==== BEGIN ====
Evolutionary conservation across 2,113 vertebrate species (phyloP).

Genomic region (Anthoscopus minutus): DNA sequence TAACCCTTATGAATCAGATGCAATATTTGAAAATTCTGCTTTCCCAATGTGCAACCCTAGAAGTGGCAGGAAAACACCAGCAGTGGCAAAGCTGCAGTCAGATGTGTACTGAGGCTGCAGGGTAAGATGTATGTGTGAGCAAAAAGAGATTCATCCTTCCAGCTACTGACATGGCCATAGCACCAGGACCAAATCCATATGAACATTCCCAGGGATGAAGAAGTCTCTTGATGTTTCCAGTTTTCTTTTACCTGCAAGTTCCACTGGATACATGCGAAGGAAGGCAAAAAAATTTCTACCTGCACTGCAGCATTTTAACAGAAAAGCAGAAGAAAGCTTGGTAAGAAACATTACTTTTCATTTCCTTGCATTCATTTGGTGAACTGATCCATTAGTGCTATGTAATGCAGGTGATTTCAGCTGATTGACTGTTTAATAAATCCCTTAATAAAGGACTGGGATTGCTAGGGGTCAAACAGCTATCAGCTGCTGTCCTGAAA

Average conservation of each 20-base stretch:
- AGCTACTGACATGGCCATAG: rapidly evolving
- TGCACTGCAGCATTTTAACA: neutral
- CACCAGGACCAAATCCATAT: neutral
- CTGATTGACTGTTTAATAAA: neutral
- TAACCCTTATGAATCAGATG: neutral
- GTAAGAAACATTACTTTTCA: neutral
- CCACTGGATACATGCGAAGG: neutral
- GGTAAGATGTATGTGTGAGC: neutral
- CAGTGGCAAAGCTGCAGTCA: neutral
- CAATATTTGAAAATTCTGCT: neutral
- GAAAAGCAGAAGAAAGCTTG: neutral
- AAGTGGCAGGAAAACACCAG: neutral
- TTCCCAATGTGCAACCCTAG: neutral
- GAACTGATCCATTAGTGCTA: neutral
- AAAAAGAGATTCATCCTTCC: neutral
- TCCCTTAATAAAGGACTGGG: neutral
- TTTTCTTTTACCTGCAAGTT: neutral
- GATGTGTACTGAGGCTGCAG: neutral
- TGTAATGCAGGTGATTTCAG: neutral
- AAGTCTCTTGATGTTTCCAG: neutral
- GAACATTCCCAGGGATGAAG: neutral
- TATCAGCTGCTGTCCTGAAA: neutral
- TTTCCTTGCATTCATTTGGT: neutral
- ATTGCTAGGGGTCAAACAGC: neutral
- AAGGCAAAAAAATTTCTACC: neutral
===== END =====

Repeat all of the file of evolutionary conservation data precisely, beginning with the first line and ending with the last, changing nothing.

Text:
Evolutionary conservation across 2,113 vertebrate species (phyloP).

Genomic region (Anthoscopus minutus): DNA sequence TAACCCTTATGAATCAGATGCAATATTTGAAAATTCTGCTTTCCCAATGTGCAACCCTAGAAGTGGCAGGAAAACACCAGCAGTGGCAAAGCTGCAGTCAGATGTGTACTGAGGCTGCAGGGTAAGATGTATGTGTGAGCAAAAAGAGATTCATCCTTCCAGCTACTGACATGGCCATAGCACCAGGACCAAATCCATATGAACATTCCCAGGGATGAAGAAGTCTCTTGATGTTTCCAGTTTTCTTTTACCTGCAAGTTCCACTGGATACATGCGAAGGAAGGCAAAAAAATTTCTACCTGCACTGCAGCATTTTAACAGAAAAGCAGAAGAAAGCTTGGTAAGAAACATTACTTTTCATTTCCTTGCATTCATTTGGTGAACTGATCCATTAGTGCTATGTAATGCAGGTGATTTCAGCTGATTGACTGTTTAATAAATCCCTTAATAAAGGACTGGGATTGCTAGGGGTCAAACAGCTATCAGCTGCTGTCCTGAAA

Average conservation of each 20-base stretch:
- AGCTACTGACATGGCCATAG: rapidly evolving
- TGCACTGCAGCATTTTAACA: neutral
- CACCAGGACCAAATCCATAT: neutral
- CTGATTGACTGTTTAATAAA: neutral
- TAACCCTTATGAATCAGATG: neutral
- GTAAGAAACATTACTTTTCA: neutral
- CCACTGGATACATGCGAAGG: neutral
- GGTAAGATGTATGTGTGAGC: neutral
- CAGTGGCAAAGCTGCAGTCA: neutral
- CAATATTTGAAAATTCTGCT: neutral
- GAAAAGCAGAAGAAAGCTTG: neutral
- AAGTGGCAGGAAAACACCAG: neutral
- TTCCCAATGTGCAACCCTAG: neutral
- GAACTGATCCATTAGTGCTA: neutral
- AAAAAGAGATTCATCCTTCC: neutral
- TCCCTTAATAAAGGACTGGG: neutral
- TTTTCTTTTACCTGCAAGTT: neutral
- GATGTGTACTGAGGCTGCAG: neutral
- TGTAATGCAGGTGATTTCAG: neutral
- AAGTCTCTTGATGTTTCCAG: neutral
- GAACATTCCCAGGGATGAAG: neutral
- TATCAGCTGCTGTCCTGAAA: neutral
- TTTCCTTGCATTCATTTGGT: neutral
- ATTGCTAGGGGTCAAACAGC: neutral
- AAGGCAAAAAAATTTCTACC: neutral